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Advances in
eISSN: 2377-4290

Ophthalmology & Visual System

Case Report Volume 8 Issue 4

Fungal hyphae in the Anterior Chamber in a case of Anterior Uveitis: A case report

Saurabh Deshmukh,1 Dipankar Das,2 Jnanankar Medhi,3 Harsha Bhattacharjee,4 Krati Gupta,1 Priyank Bhola1

1Department of Ophthalmology
2Department of Ocular Pathology, Uveitis and Neuro-Ophthalmology Services
3Department of Cornea Services
4Department of Vitreo-Retina Services, Sri Sankaradeva Nethralaya, India

Correspondence: Saurabh Deshmukh, Sri Sankaradeva Nethralaya, Beltola, Guwahati, Assam, India, Tel 91-361-2228879, Fax 91-361-2228878

Received: July 05, 2018 | Published: July 27, 2018

Citation: Deshmukh S, Das D, Medhi J, et al. Fungal hyphae in the Anterior Chamber in a case of Anterior Uveitis: A case report. Adv Ophthalmol Vis Syst. 2018;8(4):231-232 DOI: 10.15406/aovs.2018.08.00309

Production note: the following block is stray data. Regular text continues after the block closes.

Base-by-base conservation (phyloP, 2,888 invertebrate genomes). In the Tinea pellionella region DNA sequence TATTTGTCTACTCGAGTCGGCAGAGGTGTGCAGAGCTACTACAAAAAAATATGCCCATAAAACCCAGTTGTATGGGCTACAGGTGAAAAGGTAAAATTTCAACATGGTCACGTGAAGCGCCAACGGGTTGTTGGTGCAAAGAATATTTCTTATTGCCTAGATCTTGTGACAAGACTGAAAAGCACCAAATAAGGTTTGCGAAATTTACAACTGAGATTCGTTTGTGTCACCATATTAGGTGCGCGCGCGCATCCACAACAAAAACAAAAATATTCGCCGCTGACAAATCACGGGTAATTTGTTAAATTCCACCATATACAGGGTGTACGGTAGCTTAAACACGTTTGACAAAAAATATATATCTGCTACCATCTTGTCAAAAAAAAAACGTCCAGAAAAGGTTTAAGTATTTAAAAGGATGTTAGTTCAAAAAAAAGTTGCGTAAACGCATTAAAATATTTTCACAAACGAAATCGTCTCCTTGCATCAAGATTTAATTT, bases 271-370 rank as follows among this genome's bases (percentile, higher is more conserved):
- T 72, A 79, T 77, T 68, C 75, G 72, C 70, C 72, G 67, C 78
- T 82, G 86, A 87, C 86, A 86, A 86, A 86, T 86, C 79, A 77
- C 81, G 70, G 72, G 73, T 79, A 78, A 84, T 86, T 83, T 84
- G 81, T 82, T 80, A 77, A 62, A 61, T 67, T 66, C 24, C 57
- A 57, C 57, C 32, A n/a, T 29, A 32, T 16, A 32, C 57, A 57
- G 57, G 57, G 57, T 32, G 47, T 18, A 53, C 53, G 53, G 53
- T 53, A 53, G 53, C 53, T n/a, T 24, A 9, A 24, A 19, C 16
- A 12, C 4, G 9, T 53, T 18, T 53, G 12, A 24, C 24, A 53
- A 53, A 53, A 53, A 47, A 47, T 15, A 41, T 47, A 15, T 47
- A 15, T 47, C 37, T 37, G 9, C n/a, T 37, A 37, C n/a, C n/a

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Uveitis is the inflammation of the vascular coat of the eyeball with anterior uveitis being the most common form. Fusarium is a filamentous fungus widely found in the nature and is commonly associated with keratitis, endophthalmitis and rarely with anterior uveitis. A 54-year-old female presented with pain, redness, diminution of vision. The anterior chamber (AC) showed presence cells and flare and hyphae like structures suggestive of probable fungal anterior uveitis. The diagnosis was confirmed on microbiological examination and treated successfully. To the best of our knowledge, this case report is first of its kind to describe Fusarium associated anterior uveitis with unique photo documentation of the fungal hyphae in the anterior chamber.

Keywords: anterior uveitis, fungal hyphae, fusarium